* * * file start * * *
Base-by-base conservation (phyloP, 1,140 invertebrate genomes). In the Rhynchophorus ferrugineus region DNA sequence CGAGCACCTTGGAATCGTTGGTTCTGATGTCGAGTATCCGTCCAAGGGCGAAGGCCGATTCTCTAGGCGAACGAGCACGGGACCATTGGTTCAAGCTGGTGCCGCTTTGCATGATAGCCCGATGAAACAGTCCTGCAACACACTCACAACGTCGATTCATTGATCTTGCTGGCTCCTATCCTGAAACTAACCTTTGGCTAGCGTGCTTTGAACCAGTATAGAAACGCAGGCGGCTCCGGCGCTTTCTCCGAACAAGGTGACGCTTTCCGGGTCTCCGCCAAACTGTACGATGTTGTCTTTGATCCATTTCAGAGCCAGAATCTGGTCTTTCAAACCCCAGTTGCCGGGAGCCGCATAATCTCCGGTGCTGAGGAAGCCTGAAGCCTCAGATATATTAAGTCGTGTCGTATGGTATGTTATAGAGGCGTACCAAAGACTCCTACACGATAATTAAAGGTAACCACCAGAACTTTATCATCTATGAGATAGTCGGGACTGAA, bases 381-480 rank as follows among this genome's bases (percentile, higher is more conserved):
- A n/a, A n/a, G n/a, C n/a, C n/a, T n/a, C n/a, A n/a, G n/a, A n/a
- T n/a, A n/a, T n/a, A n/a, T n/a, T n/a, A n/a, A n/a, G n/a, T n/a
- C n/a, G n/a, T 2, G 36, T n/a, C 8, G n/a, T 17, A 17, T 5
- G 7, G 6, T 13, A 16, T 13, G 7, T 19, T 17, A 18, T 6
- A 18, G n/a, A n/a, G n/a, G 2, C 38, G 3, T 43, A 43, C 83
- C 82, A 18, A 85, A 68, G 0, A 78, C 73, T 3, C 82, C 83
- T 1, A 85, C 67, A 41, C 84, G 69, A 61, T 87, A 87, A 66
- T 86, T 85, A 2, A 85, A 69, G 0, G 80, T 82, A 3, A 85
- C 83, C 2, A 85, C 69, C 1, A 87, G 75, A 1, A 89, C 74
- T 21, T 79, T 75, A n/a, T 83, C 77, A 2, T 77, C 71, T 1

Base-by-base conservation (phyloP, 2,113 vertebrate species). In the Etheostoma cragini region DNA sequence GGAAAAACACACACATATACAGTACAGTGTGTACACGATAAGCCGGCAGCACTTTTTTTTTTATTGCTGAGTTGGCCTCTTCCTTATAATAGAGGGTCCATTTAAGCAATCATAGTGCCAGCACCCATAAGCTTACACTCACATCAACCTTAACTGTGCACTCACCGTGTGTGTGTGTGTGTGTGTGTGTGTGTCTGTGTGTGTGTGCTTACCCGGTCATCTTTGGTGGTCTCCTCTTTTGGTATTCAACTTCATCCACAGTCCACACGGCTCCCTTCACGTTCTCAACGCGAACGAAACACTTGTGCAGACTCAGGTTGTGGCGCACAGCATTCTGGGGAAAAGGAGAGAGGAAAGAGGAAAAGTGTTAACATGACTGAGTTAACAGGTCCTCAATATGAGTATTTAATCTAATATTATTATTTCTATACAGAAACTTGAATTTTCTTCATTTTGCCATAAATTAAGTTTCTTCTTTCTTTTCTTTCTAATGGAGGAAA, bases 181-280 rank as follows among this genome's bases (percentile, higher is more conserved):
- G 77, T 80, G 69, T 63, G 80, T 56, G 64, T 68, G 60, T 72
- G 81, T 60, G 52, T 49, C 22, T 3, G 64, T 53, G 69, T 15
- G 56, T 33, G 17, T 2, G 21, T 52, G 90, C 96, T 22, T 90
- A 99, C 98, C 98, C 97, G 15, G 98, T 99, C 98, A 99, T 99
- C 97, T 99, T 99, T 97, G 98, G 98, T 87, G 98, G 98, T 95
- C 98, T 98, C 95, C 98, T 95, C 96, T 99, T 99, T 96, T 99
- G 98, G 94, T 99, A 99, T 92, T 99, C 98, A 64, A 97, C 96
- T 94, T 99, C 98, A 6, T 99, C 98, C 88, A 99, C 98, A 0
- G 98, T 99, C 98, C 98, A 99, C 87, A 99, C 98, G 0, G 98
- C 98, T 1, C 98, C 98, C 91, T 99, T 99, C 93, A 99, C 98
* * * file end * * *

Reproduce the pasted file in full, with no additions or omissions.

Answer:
Base-by-base conservation (phyloP, 1,140 invertebrate genomes). In the Rhynchophorus ferrugineus region DNA sequence CGAGCACCTTGGAATCGTTGGTTCTGATGTCGAGTATCCGTCCAAGGGCGAAGGCCGATTCTCTAGGCGAACGAGCACGGGACCATTGGTTCAAGCTGGTGCCGCTTTGCATGATAGCCCGATGAAACAGTCCTGCAACACACTCACAACGTCGATTCATTGATCTTGCTGGCTCCTATCCTGAAACTAACCTTTGGCTAGCGTGCTTTGAACCAGTATAGAAACGCAGGCGGCTCCGGCGCTTTCTCCGAACAAGGTGACGCTTTCCGGGTCTCCGCCAAACTGTACGATGTTGTCTTTGATCCATTTCAGAGCCAGAATCTGGTCTTTCAAACCCCAGTTGCCGGGAGCCGCATAATCTCCGGTGCTGAGGAAGCCTGAAGCCTCAGATATATTAAGTCGTGTCGTATGGTATGTTATAGAGGCGTACCAAAGACTCCTACACGATAATTAAAGGTAACCACCAGAACTTTATCATCTATGAGATAGTCGGGACTGAA, bases 381-480 rank as follows among this genome's bases (percentile, higher is more conserved):
- A n/a, A n/a, G n/a, C n/a, C n/a, T n/a, C n/a, A n/a, G n/a, A n/a
- T n/a, A n/a, T n/a, A n/a, T n/a, T n/a, A n/a, A n/a, G n/a, T n/a
- C n/a, G n/a, T 2, G 36, T n/a, C 8, G n/a, T 17, A 17, T 5
- G 7, G 6, T 13, A 16, T 13, G 7, T 19, T 17, A 18, T 6
- A 18, G n/a, A n/a, G n/a, G 2, C 38, G 3, T 43, A 43, C 83
- C 82, A 18, A 85, A 68, G 0, A 78, C 73, T 3, C 82, C 83
- T 1, A 85, C 67, A 41, C 84, G 69, A 61, T 87, A 87, A 66
- T 86, T 85, A 2, A 85, A 69, G 0, G 80, T 82, A 3, A 85
- C 83, C 2, A 85, C 69, C 1, A 87, G 75, A 1, A 89, C 74
- T 21, T 79, T 75, A n/a, T 83, C 77, A 2, T 77, C 71, T 1

Base-by-base conservation (phyloP, 2,113 vertebrate species). In the Etheostoma cragini region DNA sequence GGAAAAACACACACATATACAGTACAGTGTGTACACGATAAGCCGGCAGCACTTTTTTTTTTATTGCTGAGTTGGCCTCTTCCTTATAATAGAGGGTCCATTTAAGCAATCATAGTGCCAGCACCCATAAGCTTACACTCACATCAACCTTAACTGTGCACTCACCGTGTGTGTGTGTGTGTGTGTGTGTGTGTCTGTGTGTGTGTGCTTACCCGGTCATCTTTGGTGGTCTCCTCTTTTGGTATTCAACTTCATCCACAGTCCACACGGCTCCCTTCACGTTCTCAACGCGAACGAAACACTTGTGCAGACTCAGGTTGTGGCGCACAGCATTCTGGGGAAAAGGAGAGAGGAAAGAGGAAAAGTGTTAACATGACTGAGTTAACAGGTCCTCAATATGAGTATTTAATCTAATATTATTATTTCTATACAGAAACTTGAATTTTCTTCATTTTGCCATAAATTAAGTTTCTTCTTTCTTTTCTTTCTAATGGAGGAAA, bases 181-280 rank as follows among this genome's bases (percentile, higher is more conserved):
- G 77, T 80, G 69, T 63, G 80, T 56, G 64, T 68, G 60, T 72
- G 81, T 60, G 52, T 49, C 22, T 3, G 64, T 53, G 69, T 15
- G 56, T 33, G 17, T 2, G 21, T 52, G 90, C 96, T 22, T 90
- A 99, C 98, C 98, C 97, G 15, G 98, T 99, C 98, A 99, T 99
- C 97, T 99, T 99, T 97, G 98, G 98, T 87, G 98, G 98, T 95
- C 98, T 98, C 95, C 98, T 95, C 96, T 99, T 99, T 96, T 99
- G 98, G 94, T 99, A 99, T 92, T 99, C 98, A 64, A 97, C 96
- T 94, T 99, C 98, A 6, T 99, C 98, C 88, A 99, C 98, A 0
- G 98, T 99, C 98, C 98, A 99, C 87, A 99, C 98, G 0, G 98
- C 98, T 1, C 98, C 98, C 91, T 99, T 99, C 93, A 99, C 98